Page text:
Adsorption and Separation of C8 Aromatic Hydrocarbons in Zeolites

S.A. Caro Ortiz

Research output: ThesisDissertation (TU Delft)

178 Downloads (Pure)


The separation of C8 aromatic hydrocarbons (e.g. xylenes) is one of the most important processes in the petrochemical industry. Current research efforts are focused on materials that can decrease the energy consumption and increase the efficiency of the separation process. Industrial processing of C8 aromatics typically considers adsorption in a zeolite from a vapor or liquid stream of mixed aromatics. Adsorption in porous materials can be used to separate the isomers or to promote catalytic reactions to transform aromatics into high value products. However, little is known about the chemical equilibrium of the adsorbed phase at reaction conditions. Most studies of adsorption of aromatics in zeolites, either experimental or computational, have focused on adsorption of pure components from the vapor phase. Experimentally, it is very difficult to determine adsorption equilibrium at saturation conditions. In molecular simulations, very difficult insertions and deletions of molecules make simulations very inefficient. Nowadays, advanced simulations techniques can be used to overcome this issue. Computer simulations of adsorption of aromatics in zeolites are typically performed using rigid zeolite frameworks. However, it is known that adsorption isotherms for aromatics are very sensitive to small differences in the atomic positions of the zeolite. In this thesis, the following types of questions are addressed: (1) how does framework flexibility influence adsorption and diffusion of C8 aromatics in zeolites?; (2) what is the role of the pore topology? For the separation and catalytic conversion of xylenes; (3) how does the type of framework influence the product distribution of xylene isomers?; (4) are there any possible zeolite structures that may have been overlooked for the processing of aromatics? For this, the different aspects that affect the interactions between aromatic molecules and the aromatics/zeolite systems in the simulations are discussed. The intermolecular interactions between aromatic molecules are studied by computing the vapor-liquid equilibria of pure xylenes and binary mixtures using four different force fields. The densities of pure p-xylene and m xylene can be well estimated using the TraPPE-UA and AUA force fields. The largest differences of computed VLEs with experiments are observed for o-xylene. Binary mixtures of p xylene and o-xylene are simulated, leading to an excellent agreement for the predictions of the composition of the liquid phase compared to experiments. For the vapor phase, the accuracy of the predictions of the composition are linked to the quality of the density predictions of the pure components of the mixture. The phase composition of the binary system of xylenes is very sensitive to small differences in vapor phase density of each xylene isomer, and how well the differences are captured by the force fields. Most of the models commonly used for framework flexibility in zeolites include a combination of Lennard-Jones and electrostatic intra framework interactions. The effect of these models for framework flexibility on the predictions of adsorption of aromatics in zeolites is studied. It is observed that the intra framework interactions in flexible framework models induce small but important changes in the atom positions of the zeolite, and hence in the adsorption isotherms. Framework flexibility is differently ’rigid’: flexible force fields produce a zeolite structure that vibrates around a new equilibrium configuration with limited capacity to accommodate to bulky guest molecules. The simulations show that models for framework flexibility should not be blindly applied to zeolites and a general reconsideration of the parametrisation schemes for such models is needed. The effect of framework flexibility on the adsorption and diffusion of aromatics in MFI-type zeolite is systematically studied. It is found that framework flexibility has a significant effect on the adsorption of aromatics in zeolites, specially at high pressures. For very flexible zeolite frameworks, loadings up to two times larger than in a rigid zeolite framework are obtained at a given pressure. Framework flexibility increases the rate of diffusion of aromatics in the straight channel of MFI-type zeolites by many orders of magnitude compared to a rigid zeolite framework. The simulations show that framework flexibility should not be neglected and that it significantly affects the diffusion and adsorption properties of aromatics in a MFI-type zeolite. The interactions of aromatic molecules inside different zeolite types are studied by computing adsorption isotherms of pure xylenes and a mixture of xylenes at chemical equilibrium. It is observed that for zeolites with one dimensional channels, the selectivity for a xylene isomer is determined by a competition of entropic and enthalpic effects. Each of these effects is related to the diameter of the zeolite channel. For zeolites with two intersecting channels, the selectivity is determined by the orientation of the methyl groups of xylenes. m-Xylene is preferentially adsorbed if xylenes fit tightly in the intersection of the channels. If the intersection is much larger than the adsorbed molecules, p-xylene is preferentially adsorbed. This thesis provides insight on how the zeolite framework can influence the competitive adsorption and selectivity of xylenes at reaction conditions. Different selectivities are observed when molecules are adsorbed from a vapor phase compared to the adsorption from a liquid phase. This suggests that screening studies that consider adsorption only from a vapor phase may have overlooked well-performing candidates for C8 aromatics processing. This insight has a direct impact on the design criteria for future applications of zeolites in industry. It is observed that MRE-type and AFI-type zeolites exclusively adsorb p-xylene and o-xylene from a mixture of xylenes in the liquid phase, respectively. These zeolite types show potential to be used as high-performing molecular sieves for xylene separation and catalysis.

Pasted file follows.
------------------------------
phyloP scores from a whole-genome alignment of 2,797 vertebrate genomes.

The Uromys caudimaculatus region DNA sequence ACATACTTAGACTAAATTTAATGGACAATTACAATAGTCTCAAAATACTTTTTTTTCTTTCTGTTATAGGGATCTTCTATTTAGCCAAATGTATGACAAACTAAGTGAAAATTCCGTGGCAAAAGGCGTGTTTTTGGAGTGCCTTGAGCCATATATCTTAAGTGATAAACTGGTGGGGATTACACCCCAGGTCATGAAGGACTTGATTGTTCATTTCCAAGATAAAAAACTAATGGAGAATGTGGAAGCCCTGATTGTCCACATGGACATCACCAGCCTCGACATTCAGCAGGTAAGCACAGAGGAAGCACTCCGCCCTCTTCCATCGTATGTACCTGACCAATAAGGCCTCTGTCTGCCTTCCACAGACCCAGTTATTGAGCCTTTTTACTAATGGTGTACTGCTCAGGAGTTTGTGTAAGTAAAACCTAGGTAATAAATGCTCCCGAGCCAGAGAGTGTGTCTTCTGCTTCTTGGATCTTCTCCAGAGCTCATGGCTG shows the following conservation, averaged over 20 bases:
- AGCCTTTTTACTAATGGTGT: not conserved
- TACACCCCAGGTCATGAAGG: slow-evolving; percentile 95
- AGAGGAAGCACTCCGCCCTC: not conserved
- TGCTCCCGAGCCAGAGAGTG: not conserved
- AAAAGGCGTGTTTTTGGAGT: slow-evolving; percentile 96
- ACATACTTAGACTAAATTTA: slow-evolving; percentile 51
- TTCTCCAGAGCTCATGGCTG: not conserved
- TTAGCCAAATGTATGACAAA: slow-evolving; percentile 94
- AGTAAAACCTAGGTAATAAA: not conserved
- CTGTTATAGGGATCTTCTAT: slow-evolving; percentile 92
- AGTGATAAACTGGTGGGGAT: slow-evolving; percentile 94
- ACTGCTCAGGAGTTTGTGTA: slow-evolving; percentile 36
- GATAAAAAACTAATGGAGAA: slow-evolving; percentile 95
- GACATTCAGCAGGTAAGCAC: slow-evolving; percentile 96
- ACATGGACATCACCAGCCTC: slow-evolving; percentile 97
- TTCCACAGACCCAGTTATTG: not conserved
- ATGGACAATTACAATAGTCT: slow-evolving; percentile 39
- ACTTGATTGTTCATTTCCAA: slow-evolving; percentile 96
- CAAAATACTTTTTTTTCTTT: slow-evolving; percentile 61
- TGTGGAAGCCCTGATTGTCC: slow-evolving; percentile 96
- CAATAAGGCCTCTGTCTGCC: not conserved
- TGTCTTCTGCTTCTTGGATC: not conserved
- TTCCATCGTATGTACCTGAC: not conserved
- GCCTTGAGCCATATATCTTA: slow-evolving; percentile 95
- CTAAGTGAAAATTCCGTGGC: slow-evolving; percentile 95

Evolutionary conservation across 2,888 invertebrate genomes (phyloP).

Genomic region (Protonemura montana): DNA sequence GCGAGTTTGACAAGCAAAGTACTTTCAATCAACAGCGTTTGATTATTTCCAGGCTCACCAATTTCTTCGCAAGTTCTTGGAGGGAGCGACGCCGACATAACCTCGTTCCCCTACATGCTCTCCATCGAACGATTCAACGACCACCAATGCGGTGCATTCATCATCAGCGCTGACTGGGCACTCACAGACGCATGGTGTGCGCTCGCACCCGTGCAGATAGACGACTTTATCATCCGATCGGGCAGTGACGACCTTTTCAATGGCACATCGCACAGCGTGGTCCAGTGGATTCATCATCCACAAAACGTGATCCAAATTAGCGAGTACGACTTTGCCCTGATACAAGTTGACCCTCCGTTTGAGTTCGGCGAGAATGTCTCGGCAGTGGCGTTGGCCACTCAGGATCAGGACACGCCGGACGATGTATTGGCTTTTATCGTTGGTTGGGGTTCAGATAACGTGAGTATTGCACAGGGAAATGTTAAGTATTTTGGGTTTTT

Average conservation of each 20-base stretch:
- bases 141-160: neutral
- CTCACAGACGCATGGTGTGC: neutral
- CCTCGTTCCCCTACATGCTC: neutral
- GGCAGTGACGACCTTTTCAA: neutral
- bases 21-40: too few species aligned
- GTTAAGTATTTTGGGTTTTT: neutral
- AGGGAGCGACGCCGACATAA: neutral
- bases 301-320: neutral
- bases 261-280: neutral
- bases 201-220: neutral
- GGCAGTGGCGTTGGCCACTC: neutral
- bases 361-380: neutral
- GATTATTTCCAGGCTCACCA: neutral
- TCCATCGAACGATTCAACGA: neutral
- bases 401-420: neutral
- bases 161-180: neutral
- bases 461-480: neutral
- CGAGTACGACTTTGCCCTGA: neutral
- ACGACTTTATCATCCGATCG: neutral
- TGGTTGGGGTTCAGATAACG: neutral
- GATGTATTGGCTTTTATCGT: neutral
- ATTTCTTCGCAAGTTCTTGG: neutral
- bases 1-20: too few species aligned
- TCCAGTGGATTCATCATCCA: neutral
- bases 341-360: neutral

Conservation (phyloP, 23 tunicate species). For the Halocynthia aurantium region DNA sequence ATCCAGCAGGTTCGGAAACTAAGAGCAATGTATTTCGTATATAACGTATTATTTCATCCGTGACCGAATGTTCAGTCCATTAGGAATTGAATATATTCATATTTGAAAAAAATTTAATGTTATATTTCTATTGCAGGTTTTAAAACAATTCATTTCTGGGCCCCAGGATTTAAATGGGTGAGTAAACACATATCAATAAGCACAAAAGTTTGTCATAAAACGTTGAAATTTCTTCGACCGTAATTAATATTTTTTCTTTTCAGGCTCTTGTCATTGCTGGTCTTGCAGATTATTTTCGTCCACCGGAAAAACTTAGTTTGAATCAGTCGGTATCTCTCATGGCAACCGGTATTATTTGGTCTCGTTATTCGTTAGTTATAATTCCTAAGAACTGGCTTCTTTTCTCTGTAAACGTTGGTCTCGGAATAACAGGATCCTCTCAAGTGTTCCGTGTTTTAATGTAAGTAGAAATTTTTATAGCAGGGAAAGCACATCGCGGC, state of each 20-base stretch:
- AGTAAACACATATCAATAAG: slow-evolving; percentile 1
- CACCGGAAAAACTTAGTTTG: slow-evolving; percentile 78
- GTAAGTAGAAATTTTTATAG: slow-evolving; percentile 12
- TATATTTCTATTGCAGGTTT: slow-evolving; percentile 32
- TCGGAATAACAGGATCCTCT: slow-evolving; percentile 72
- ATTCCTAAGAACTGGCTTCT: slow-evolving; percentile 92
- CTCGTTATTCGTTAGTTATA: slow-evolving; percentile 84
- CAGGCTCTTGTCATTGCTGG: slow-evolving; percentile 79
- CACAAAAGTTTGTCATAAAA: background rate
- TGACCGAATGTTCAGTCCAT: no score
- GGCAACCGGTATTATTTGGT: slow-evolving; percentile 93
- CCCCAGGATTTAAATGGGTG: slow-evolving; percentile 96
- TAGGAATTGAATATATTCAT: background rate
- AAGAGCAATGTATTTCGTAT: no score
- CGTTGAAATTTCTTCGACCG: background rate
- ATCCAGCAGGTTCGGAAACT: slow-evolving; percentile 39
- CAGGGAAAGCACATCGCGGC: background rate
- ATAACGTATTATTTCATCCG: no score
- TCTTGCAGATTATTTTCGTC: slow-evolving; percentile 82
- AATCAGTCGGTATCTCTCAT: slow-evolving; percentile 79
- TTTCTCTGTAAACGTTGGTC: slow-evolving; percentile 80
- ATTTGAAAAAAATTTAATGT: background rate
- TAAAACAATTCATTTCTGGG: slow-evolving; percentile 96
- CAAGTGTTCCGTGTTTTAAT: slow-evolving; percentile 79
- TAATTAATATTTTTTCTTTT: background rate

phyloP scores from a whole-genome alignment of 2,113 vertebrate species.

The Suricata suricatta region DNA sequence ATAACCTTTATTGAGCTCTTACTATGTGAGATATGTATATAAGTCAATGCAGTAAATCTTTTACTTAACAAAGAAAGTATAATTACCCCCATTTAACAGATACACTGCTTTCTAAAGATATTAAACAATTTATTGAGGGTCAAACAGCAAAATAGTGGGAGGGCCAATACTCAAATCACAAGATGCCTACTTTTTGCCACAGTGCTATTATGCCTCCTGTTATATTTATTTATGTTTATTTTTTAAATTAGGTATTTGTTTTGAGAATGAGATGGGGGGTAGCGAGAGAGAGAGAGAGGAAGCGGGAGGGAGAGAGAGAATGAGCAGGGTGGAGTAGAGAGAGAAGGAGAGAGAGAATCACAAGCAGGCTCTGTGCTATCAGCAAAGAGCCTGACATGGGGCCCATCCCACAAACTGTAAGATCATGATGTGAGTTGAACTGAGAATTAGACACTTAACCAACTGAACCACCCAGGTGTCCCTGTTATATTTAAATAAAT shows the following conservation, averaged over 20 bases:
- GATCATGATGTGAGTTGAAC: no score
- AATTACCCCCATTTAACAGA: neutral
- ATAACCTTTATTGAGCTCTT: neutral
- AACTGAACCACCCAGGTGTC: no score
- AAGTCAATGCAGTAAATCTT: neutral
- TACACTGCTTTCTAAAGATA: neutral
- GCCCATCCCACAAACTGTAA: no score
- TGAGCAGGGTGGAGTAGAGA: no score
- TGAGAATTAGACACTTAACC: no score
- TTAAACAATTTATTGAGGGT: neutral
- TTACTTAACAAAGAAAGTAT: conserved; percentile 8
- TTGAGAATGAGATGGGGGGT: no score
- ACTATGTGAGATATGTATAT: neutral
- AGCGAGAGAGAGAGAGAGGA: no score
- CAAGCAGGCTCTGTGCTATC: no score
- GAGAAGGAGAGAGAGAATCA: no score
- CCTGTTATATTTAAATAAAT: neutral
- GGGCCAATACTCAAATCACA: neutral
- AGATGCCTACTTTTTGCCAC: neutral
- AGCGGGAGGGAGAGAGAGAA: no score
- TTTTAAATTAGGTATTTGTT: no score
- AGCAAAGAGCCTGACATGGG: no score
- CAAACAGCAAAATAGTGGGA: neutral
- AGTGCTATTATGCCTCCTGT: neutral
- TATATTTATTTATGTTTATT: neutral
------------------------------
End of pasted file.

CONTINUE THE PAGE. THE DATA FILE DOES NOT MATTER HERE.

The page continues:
Original languageEnglish
QualificationDoctor of Philosophy
Awarding Institution
  • Delft University of Technology
  • Vlugt, T.J.H., Supervisor
  • Dubbeldam, D., Supervisor, External person
Award date9 Apr 2021
Print ISBNs978-94-6366-384-7
Publication statusPublished - 2021


  • Zeolites
  • Aromatics
  • Hydrocarbons
  • Adsorption
  • Diffusion
  • Separation
  • Molecular Simulation


Dive into the research topics of 'Adsorption and Separation of C8 Aromatic Hydrocarbons in Zeolites'. Together they form a unique fingerprint.

Cite this